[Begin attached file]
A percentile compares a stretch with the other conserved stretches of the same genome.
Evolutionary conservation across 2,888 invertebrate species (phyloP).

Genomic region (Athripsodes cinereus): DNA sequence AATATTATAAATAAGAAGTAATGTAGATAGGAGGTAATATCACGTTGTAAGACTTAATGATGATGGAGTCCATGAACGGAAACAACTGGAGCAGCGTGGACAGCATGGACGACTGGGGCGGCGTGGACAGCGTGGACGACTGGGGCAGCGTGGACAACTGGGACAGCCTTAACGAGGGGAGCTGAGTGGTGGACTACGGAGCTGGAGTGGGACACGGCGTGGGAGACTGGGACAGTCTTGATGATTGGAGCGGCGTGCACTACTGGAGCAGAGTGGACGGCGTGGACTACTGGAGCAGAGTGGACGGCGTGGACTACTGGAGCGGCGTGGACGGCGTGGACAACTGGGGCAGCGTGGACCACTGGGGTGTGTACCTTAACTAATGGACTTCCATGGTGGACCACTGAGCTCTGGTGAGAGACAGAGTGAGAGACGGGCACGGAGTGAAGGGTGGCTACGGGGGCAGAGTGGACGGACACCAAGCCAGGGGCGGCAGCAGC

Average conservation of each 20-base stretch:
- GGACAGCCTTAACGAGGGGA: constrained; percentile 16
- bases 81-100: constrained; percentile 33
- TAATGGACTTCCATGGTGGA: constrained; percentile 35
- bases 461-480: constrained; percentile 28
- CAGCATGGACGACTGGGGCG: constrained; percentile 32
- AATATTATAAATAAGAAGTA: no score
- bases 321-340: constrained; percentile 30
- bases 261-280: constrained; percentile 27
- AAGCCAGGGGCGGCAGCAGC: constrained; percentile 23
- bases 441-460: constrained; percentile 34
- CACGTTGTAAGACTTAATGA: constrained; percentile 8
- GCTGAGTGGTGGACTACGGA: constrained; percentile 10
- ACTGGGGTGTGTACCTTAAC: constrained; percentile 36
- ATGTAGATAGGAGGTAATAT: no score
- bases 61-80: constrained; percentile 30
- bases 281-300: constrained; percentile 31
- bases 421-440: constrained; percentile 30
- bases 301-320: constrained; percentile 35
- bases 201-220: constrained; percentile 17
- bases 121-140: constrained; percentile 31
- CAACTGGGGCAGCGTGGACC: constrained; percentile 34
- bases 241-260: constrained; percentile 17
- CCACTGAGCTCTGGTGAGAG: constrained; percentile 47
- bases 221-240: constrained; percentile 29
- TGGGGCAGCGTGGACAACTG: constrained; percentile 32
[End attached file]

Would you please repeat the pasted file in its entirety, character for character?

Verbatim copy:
A percentile compares a stretch with the other conserved stretches of the same genome.
Evolutionary conservation across 2,888 invertebrate species (phyloP).

Genomic region (Athripsodes cinereus): DNA sequence AATATTATAAATAAGAAGTAATGTAGATAGGAGGTAATATCACGTTGTAAGACTTAATGATGATGGAGTCCATGAACGGAAACAACTGGAGCAGCGTGGACAGCATGGACGACTGGGGCGGCGTGGACAGCGTGGACGACTGGGGCAGCGTGGACAACTGGGACAGCCTTAACGAGGGGAGCTGAGTGGTGGACTACGGAGCTGGAGTGGGACACGGCGTGGGAGACTGGGACAGTCTTGATGATTGGAGCGGCGTGCACTACTGGAGCAGAGTGGACGGCGTGGACTACTGGAGCAGAGTGGACGGCGTGGACTACTGGAGCGGCGTGGACGGCGTGGACAACTGGGGCAGCGTGGACCACTGGGGTGTGTACCTTAACTAATGGACTTCCATGGTGGACCACTGAGCTCTGGTGAGAGACAGAGTGAGAGACGGGCACGGAGTGAAGGGTGGCTACGGGGGCAGAGTGGACGGACACCAAGCCAGGGGCGGCAGCAGC

Average conservation of each 20-base stretch:
- GGACAGCCTTAACGAGGGGA: constrained; percentile 16
- bases 81-100: constrained; percentile 33
- TAATGGACTTCCATGGTGGA: constrained; percentile 35
- bases 461-480: constrained; percentile 28
- CAGCATGGACGACTGGGGCG: constrained; percentile 32
- AATATTATAAATAAGAAGTA: no score
- bases 321-340: constrained; percentile 30
- bases 261-280: constrained; percentile 27
- AAGCCAGGGGCGGCAGCAGC: constrained; percentile 23
- bases 441-460: constrained; percentile 34
- CACGTTGTAAGACTTAATGA: constrained; percentile 8
- GCTGAGTGGTGGACTACGGA: constrained; percentile 10
- ACTGGGGTGTGTACCTTAAC: constrained; percentile 36
- ATGTAGATAGGAGGTAATAT: no score
- bases 61-80: constrained; percentile 30
- bases 281-300: constrained; percentile 31
- bases 421-440: constrained; percentile 30
- bases 301-320: constrained; percentile 35
- bases 201-220: constrained; percentile 17
- bases 121-140: constrained; percentile 31
- CAACTGGGGCAGCGTGGACC: constrained; percentile 34
- bases 241-260: constrained; percentile 17
- CCACTGAGCTCTGGTGAGAG: constrained; percentile 47
- bases 221-240: constrained; percentile 29
- TGGGGCAGCGTGGACAACTG: constrained; percentile 32